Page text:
Bob and Cami

Blended families can have such a complex dynamic, and it takes patience,
understanding, and more patience. We all try to see from one anothers’ point of
view. This teaches our children to identify with others and to not always view
the world in tunnel vision. It is so easy to only see what is right in front of
you and to not see the others around you. I keep hearing from other blended
families who are at odds.

It is hard to be a step-parent, walking into a new relationship with children, not knowing whether they will accept you or reject you. Step-parents accept this, and choose to stay anyway. I think that is incredibly brave. They are often the first person to be blamed for things that go wrong, by the children, the biological parents, the grandparents of the biological parents, etc. They are expected to take care of their step-children without stepping on the toes of the biological parents, without showing their children special treatment. I am not a step-mom, and I can’t imagine how hard it is to parent under a microscope. Everyone in the family is constantly watching and critiquing the way you parent.

Biological parents, and I am only speaking from my experience, have to learn to let go of some of the control. When your marriage ends, there can be so many unresolved feelings left in the rubble of the relationship that we don’t always even realize the feelings are there until we lift each stone. I think that the underlying feelings are usually based on fear. There is nothing more terrifying, as a mother, than the possibility that your children may identify more with a step-parent than they do with you. You are scared of being replaced or of not being needed. You and your ex both loved one another at one point. The best thing you can do for your children is to forgive your ex, and to allow your children to love every member in your family, including their step-parents. This is not only good for your children, but it is good for you. You can never truly move on and be happy if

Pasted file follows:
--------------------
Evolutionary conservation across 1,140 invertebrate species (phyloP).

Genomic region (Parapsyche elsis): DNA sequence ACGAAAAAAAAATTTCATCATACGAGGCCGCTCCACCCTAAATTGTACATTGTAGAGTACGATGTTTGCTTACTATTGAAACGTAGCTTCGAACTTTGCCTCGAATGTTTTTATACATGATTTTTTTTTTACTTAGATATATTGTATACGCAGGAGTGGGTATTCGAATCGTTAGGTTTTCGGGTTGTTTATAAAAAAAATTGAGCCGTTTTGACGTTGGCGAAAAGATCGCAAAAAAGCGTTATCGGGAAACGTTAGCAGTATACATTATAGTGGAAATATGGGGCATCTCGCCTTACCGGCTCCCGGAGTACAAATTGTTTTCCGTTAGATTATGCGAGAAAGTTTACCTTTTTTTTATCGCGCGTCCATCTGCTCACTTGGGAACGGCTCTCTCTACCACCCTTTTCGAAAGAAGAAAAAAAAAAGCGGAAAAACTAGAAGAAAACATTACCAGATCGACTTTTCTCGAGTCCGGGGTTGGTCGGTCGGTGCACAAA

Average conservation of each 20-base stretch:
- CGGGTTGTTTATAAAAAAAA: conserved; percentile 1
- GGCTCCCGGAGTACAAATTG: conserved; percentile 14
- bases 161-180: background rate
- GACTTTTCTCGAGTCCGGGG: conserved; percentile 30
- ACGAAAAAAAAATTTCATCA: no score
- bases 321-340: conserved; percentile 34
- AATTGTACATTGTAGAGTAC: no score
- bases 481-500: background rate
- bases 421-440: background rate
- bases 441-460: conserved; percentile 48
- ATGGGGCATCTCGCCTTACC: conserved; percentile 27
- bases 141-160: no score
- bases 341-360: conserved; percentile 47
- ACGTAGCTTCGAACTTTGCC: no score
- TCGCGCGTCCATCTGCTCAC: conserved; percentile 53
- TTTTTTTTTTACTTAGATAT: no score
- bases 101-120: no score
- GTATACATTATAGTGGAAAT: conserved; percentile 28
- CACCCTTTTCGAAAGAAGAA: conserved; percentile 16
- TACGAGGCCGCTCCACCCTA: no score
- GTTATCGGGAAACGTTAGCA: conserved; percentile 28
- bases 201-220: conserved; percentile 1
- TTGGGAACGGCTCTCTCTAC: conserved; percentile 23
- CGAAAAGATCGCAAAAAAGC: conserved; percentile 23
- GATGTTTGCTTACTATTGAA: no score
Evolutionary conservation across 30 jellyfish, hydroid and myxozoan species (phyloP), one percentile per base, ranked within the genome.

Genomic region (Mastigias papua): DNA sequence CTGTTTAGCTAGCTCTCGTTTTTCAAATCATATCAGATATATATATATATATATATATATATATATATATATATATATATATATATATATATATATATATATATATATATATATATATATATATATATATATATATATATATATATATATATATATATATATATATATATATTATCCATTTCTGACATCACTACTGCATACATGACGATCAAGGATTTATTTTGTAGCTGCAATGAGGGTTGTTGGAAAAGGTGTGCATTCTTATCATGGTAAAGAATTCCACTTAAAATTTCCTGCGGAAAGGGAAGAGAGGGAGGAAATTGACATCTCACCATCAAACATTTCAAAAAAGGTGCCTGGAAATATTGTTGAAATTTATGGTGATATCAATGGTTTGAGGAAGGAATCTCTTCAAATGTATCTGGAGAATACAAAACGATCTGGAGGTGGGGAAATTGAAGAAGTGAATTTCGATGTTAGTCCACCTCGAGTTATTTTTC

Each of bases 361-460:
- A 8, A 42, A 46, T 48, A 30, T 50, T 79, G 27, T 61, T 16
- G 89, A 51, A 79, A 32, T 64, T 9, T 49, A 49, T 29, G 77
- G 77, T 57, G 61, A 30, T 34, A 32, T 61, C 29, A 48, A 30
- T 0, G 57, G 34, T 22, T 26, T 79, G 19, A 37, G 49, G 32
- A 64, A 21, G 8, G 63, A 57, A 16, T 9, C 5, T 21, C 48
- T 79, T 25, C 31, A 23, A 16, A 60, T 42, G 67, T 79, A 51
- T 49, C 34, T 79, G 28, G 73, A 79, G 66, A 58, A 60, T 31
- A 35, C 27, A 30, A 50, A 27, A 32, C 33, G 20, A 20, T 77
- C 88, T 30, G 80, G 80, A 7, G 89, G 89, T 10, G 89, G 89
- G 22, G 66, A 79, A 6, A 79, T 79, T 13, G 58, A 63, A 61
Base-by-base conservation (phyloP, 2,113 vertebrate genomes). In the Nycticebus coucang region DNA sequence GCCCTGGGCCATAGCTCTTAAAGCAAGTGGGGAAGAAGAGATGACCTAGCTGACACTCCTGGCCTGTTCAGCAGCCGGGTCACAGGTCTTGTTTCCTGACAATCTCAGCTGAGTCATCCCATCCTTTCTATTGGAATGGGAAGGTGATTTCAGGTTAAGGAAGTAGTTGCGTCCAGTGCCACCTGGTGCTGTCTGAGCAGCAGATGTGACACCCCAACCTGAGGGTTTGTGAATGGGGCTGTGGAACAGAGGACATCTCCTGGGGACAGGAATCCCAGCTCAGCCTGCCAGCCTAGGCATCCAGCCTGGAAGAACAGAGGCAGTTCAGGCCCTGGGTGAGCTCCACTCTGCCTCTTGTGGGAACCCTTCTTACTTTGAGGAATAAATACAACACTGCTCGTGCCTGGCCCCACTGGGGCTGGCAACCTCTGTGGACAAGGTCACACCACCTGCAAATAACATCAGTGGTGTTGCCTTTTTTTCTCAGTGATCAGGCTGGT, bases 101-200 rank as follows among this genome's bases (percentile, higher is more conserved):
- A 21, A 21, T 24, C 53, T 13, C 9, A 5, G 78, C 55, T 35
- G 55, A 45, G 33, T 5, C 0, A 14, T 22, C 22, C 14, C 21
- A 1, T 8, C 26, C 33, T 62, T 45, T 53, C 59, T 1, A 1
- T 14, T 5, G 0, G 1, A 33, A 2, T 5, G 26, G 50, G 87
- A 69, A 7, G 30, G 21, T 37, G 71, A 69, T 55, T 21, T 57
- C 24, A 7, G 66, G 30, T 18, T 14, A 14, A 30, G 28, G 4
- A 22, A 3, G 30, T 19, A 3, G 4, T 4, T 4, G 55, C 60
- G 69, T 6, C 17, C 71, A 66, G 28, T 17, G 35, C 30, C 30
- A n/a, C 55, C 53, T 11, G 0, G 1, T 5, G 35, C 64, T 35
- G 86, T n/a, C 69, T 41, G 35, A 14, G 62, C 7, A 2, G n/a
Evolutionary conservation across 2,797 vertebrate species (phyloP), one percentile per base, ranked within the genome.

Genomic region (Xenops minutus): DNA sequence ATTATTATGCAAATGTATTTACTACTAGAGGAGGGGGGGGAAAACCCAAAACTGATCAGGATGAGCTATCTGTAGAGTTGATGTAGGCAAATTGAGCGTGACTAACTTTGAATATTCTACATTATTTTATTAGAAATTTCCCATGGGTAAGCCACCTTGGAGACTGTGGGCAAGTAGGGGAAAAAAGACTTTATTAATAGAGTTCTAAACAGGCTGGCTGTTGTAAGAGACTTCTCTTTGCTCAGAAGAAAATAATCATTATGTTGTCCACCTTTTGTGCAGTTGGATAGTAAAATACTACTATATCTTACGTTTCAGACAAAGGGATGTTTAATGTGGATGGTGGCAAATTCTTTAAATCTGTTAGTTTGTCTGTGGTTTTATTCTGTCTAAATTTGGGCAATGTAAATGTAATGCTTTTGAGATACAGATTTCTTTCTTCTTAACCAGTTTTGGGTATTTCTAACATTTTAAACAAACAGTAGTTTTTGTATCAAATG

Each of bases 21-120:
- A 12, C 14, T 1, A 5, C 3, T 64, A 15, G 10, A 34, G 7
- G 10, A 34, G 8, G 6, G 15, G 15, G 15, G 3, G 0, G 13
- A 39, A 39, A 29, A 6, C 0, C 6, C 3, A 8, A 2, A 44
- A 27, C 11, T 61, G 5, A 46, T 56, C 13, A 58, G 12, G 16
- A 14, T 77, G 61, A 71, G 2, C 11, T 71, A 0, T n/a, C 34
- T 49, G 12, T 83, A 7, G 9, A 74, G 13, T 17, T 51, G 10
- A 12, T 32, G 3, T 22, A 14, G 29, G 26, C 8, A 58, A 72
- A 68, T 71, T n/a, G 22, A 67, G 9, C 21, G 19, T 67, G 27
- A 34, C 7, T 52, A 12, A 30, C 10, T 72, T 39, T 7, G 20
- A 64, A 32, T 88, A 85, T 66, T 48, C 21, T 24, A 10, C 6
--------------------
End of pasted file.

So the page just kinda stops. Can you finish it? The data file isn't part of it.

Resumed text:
you don’t first let go of the past and learn from it. Forgive, forgive,

The amazing thing about children is that they are so resilient,
and accepting. The biological parents will not be replaced if they remain active
in their children’s lives. The step-parents will not replace you. In fact, if
you let them, they will enhance your family. Your children will get another
person in their lives who love and accept them. Children have the capacity to
love more than one parent, and they have the right to love everyone in their
family, including step-parents, step-grandparents, step-siblings. It is hard to
let go, but I promise it’s worth it.

One thing I try to continuously ask myself is, is this working for me and my family? Is my behavior benefiting my children? Is my behavior bringing me positive results? If the answers are no, it is time to change the behavior.

We rarely choose our parents, grandparents, siblings or any other family member, but that does not make us love them, any less. You may not have chosen the step-parents in your life, but if you work with them and treat them with respect only good things can come from it. You can’t control the way anyone behaves, but you can control your reaction.

I’m grateful for the steps in my family, and the title step-parent hardly gives
them the credit they deserve. They are my daughters’ parents in every sense of
the word. They help with homework, scare monsters away, tuck them in at night,
hold them when they are upset, feed them, laugh with them, and teach them what
they have learned in their lives. Try being cooperative and see where it leads.
One step in the right direction is sometimes all it takes to move toward
something wonderful.

Do all of the parents in your family cooperate with
one another?

To read an interview with the step-parents in my life, check out this article on Her View From Home.

Trish Eklund is taking a nontraditional approach to parenting children after divorce and remarriage. Raising her two daughters of ten and fourteen with her husband, ex-husband, and his wife, they consult one another on all parenting decisions. Trish has been featured on, and She is a regular writer on, writer and co-editor for Her View From Omaha. Follow her on Twitter: @trishiewriter, Google +, and Pinterest.


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